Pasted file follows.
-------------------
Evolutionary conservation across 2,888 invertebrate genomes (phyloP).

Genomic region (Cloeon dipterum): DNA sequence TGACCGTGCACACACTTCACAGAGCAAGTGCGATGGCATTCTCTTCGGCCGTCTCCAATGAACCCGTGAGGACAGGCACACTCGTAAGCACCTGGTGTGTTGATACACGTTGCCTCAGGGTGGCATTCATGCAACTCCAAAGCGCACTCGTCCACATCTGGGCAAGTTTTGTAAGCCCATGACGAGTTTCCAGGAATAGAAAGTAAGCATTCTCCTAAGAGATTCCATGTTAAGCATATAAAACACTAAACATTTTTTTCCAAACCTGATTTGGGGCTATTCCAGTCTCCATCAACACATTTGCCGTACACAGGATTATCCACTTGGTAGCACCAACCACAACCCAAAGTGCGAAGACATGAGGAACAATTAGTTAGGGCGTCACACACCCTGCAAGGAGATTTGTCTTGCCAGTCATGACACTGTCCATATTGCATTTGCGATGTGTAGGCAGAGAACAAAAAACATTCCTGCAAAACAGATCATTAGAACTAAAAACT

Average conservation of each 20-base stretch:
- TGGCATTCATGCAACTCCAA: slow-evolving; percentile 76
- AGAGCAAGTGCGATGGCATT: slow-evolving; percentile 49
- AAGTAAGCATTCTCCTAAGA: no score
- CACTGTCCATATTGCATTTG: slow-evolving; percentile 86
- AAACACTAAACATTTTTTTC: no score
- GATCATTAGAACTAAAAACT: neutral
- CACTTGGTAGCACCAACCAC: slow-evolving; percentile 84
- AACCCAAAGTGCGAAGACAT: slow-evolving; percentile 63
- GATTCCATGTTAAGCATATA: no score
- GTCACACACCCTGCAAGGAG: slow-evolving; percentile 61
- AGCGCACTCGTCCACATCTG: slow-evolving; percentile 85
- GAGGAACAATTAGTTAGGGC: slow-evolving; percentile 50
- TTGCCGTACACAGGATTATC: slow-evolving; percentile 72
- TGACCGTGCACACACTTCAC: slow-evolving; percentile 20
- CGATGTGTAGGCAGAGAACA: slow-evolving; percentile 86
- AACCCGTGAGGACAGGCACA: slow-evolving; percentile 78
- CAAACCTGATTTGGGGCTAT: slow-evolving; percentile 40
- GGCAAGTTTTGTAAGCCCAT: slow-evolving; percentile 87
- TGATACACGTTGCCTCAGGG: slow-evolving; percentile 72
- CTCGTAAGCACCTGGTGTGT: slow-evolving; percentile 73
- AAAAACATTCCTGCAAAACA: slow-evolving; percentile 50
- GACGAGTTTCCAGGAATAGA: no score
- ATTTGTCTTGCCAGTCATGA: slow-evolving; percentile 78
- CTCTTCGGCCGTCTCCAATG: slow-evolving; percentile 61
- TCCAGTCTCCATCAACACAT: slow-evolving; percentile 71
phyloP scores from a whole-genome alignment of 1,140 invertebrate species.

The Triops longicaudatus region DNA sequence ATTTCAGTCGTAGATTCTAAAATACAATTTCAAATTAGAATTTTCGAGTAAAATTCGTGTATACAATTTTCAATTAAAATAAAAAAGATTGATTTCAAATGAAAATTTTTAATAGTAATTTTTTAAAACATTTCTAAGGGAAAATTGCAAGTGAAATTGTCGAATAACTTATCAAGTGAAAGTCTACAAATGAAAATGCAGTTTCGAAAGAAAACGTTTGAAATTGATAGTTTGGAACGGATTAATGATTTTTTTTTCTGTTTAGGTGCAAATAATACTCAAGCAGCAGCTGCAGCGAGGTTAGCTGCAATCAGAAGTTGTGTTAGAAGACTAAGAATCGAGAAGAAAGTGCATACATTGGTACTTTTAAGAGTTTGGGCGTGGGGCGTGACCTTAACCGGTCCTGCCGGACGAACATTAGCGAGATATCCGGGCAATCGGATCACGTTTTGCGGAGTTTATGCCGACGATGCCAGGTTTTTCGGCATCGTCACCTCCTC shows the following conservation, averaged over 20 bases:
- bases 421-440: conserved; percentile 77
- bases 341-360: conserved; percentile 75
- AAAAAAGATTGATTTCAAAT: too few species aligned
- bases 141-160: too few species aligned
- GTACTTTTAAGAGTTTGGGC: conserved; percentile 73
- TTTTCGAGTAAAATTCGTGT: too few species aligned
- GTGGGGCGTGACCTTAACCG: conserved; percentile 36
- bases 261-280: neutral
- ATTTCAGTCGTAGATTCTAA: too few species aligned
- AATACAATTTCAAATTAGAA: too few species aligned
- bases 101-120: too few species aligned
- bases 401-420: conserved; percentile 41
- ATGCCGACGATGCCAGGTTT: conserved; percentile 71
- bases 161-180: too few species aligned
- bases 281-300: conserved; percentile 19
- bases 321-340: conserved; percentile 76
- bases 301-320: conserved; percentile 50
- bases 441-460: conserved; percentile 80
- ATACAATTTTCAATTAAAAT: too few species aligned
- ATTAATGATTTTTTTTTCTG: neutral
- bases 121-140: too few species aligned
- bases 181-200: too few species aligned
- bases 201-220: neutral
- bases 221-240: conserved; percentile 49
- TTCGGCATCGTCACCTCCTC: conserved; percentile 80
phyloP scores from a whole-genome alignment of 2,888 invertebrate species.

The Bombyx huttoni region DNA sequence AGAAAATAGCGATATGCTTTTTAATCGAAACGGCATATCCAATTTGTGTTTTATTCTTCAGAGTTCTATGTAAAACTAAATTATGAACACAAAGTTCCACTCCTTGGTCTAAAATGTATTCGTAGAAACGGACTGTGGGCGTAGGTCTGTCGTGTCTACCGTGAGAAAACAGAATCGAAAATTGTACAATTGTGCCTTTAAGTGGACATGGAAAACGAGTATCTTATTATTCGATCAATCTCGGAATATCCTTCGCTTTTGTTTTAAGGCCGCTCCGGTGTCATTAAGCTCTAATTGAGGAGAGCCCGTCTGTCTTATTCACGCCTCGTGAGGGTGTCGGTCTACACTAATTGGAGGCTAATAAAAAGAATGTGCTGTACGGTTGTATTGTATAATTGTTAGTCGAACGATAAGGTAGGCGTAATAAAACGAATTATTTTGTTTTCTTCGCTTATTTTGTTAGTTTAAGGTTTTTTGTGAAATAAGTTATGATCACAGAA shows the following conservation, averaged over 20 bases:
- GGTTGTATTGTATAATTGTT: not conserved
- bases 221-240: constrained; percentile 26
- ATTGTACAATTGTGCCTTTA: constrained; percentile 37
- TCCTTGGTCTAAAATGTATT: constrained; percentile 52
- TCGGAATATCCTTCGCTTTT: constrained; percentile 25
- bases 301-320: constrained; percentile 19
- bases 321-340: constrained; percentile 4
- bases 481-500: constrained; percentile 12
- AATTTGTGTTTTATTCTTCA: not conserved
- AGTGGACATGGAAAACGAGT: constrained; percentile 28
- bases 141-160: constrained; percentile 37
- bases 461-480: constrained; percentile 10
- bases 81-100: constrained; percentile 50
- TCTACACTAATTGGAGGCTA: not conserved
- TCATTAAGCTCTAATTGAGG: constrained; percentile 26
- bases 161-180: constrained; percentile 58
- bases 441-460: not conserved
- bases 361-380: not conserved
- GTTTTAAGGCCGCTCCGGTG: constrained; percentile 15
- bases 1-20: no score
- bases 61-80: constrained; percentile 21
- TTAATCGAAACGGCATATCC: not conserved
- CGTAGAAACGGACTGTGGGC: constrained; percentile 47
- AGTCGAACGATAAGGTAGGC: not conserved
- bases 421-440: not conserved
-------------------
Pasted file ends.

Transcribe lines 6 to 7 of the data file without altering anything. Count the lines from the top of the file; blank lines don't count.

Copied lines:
- AAGTAAGCATTCTCCTAAGA: no score
- CACTGTCCATATTGCATTTG: slow-evolving; percentile 86